HTC Sensation I’m the kind of girl that likes technology but not the price tag so I was delighted when Ciao asked me if I’d still be willing to test the new HTC Sensation Smartphone. Although I’m very much in love with my Samsung B3410, I’ve always been curious about Smartphones with the main question being would I really benefit from owning one? For those of you that are blissfully unaware, a Smartphone is a device which can not only send and receive phone calls and text messages but you also have a satellite navigation system and a sophisticated web browser at your fingertips. However is the HTC Sensation sensational by name, sensational by nature? DESIGN, KEY FEATURES AND WHAT YOU GET IN THE BOX Appearance-wise, the HTC Sensation is not too dissimilar to the iPhone: both include large screens (the Sensation’s is about 5.5cm wide by 9.5cm) with a predominantly black base. But there are a few subtle differences which makes this HTC standout, including the back cover which is three tonal, merging from a light-grey to black. Its exterior is sleek and essentially not gender-bias which I personally like - just because I’m a girl, it doesn’t mean I want a neon pink phone! At nearly 150g, the phone is a little weighty but not excessively so; it sits almost comfortably in the palm of my hand and is thin enough to slide into most pockets with a depth of just over a centimetre. The front of the phone features four navigational keys underneath the screen, including an outline of a ...

Blist's Hill Victorian Museum, Madeley, Telford 20/09/2011

Bliss at Blists Hill?

Blist's Hill Victorian Museum, Madeley, Telford For a long time, I’ve enjoyed visiting museums based upon the not-so-distant past; attractions such as Yesterday’s World in Great Yarmouth and the Black Country Museum in Dudley have always fascinated me for their examination of Victorian England. Although my last visited to Dudley over two years ago was somewhat of a disappointment, I was still eager to visit Blists Hill, a similar tourist attraction situated close to Ironbridge in Shropshire. Apparently, I’ve been to the Victorian Town before but I can’t remember the occasion so this review will definitely be focused upon Blists Hill as it is today. OK SO IT’S A VICTORIAN TOWN IN IRONBRIDGE. WHAT ELSE IS THERE TO KNOW ABOUT BLISTS HILL? Blists Hill is an open-air museum which was built upon the grounds of an old industrial complex in the 1970s. The museum is essentially a collection of working shops, industrial workplaces and houses that people living in the 19th century would have used on a daily basis. The buildings themselves were either already present on the original site, such as the blast furnace; have been based upon several shops from the era, such as the locksmith; or have incorporated original fixtures and fittings from other places across England, such as the New Inn which used to stand in Walsall. Blists Hill is set across fifty acres of woodland but to me it didn’t seem as if we’d walked that much or that far by the end of the day: the different buildings were separated across the area but not in a way ...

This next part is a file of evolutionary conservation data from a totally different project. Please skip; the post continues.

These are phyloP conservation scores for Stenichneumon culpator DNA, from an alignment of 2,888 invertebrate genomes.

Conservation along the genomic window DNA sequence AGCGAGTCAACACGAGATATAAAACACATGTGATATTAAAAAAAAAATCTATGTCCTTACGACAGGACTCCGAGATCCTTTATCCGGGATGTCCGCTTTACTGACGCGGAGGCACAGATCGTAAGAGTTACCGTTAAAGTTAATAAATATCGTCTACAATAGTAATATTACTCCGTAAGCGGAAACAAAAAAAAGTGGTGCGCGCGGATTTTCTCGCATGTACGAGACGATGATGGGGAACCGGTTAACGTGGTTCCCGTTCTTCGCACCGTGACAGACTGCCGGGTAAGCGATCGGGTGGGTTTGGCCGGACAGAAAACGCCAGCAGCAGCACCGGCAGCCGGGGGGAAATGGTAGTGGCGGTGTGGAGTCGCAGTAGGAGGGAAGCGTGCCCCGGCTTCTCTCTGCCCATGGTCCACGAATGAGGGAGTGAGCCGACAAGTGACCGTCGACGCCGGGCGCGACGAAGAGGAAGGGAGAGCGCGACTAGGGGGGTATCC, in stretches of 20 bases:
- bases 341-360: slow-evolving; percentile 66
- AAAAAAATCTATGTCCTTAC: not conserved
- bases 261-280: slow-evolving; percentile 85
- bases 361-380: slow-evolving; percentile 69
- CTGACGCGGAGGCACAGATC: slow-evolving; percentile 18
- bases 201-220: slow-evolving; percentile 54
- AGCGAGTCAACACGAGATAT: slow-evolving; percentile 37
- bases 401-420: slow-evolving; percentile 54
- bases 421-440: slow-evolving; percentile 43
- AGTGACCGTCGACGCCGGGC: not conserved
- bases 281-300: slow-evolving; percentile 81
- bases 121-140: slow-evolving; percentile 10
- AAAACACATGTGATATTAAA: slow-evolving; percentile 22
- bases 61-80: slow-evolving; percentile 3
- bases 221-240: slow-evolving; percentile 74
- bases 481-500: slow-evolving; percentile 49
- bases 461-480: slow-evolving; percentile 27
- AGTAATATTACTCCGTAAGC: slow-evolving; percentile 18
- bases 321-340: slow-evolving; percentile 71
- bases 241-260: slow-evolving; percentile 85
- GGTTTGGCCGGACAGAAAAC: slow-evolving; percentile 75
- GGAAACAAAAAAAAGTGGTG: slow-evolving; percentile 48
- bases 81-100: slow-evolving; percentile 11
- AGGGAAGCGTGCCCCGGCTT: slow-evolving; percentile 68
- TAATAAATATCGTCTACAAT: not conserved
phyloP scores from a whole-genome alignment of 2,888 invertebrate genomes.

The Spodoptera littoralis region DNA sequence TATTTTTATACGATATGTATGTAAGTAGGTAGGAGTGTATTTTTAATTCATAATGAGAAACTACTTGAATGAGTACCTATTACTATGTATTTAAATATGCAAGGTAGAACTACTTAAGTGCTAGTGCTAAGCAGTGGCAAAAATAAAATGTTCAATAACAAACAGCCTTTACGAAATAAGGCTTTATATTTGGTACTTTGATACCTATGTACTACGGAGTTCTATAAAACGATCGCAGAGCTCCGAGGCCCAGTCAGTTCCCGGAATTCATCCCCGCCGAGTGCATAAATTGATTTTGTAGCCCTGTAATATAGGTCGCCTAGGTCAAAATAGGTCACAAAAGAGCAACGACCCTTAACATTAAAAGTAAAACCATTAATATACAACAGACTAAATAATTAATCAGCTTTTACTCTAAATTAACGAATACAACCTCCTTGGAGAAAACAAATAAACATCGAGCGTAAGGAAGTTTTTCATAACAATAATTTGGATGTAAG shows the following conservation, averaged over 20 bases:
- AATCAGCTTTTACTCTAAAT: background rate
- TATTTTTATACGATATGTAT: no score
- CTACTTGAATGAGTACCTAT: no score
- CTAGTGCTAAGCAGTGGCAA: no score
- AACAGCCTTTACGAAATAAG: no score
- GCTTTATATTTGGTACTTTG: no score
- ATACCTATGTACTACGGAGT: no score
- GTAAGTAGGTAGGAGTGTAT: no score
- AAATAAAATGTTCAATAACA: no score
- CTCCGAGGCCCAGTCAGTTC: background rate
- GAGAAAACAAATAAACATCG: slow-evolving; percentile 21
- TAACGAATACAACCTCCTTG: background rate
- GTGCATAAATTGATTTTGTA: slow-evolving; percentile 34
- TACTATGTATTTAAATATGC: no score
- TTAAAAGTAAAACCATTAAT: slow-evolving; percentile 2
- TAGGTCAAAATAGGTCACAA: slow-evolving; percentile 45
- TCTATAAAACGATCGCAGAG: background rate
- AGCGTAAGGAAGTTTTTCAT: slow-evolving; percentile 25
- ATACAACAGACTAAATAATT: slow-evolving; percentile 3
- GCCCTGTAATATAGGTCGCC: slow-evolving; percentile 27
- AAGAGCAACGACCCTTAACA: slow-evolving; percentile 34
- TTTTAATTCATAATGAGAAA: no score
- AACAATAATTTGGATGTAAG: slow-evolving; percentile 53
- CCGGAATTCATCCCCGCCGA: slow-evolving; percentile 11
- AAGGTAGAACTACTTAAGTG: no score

Intriguer - Crowded House 22/08/2011


Intriguer - Crowded House Unable to use the CD player by himself at nearly 60 years of age, last year my Dad gave me the latest Crowded House album and told me to play it as soon as possible. It was meant to be a Christmas prezzie for my Mum and he has this rather weird complex that every album he buys is going to be faulty. So here I am reviewing another Crowded House album, this time 2010’s ‘Intriguer’, the band’s second release since the death of original drummer Paul Hester. Truth to be told, I do quite like a lot of Crowded House’s music: it’s melodic and well written but usually quite mellow. Lead singer and songwriter Neil Finn has spoken before about his fondness of The Beatles and some of this album is very Fab Fourish in nature. The group has been on the go since the mid-1980s and has seen many changes to its line up but Neil has been the front man throughout the many alterations. In fact, ‘Intriguer’ is a record that follows in the same vein as many of Crowded House’s other efforts but with one major difference: many tracks attempt to sound current by today’s musical standards. That doesn’t mean that the band have lost their love of deep lyrics or have reverted into gangstas; what it does mean, however, is that ‘Intriguer’ is quite dissimilar to the music Crowded House are known for. This album becomes a collection of diverse musical textures but, in my opinion, it’s an album that takes several listens to appreciate and even then, it’s still a bit hit and miss... ‘VISIONS OF THE ...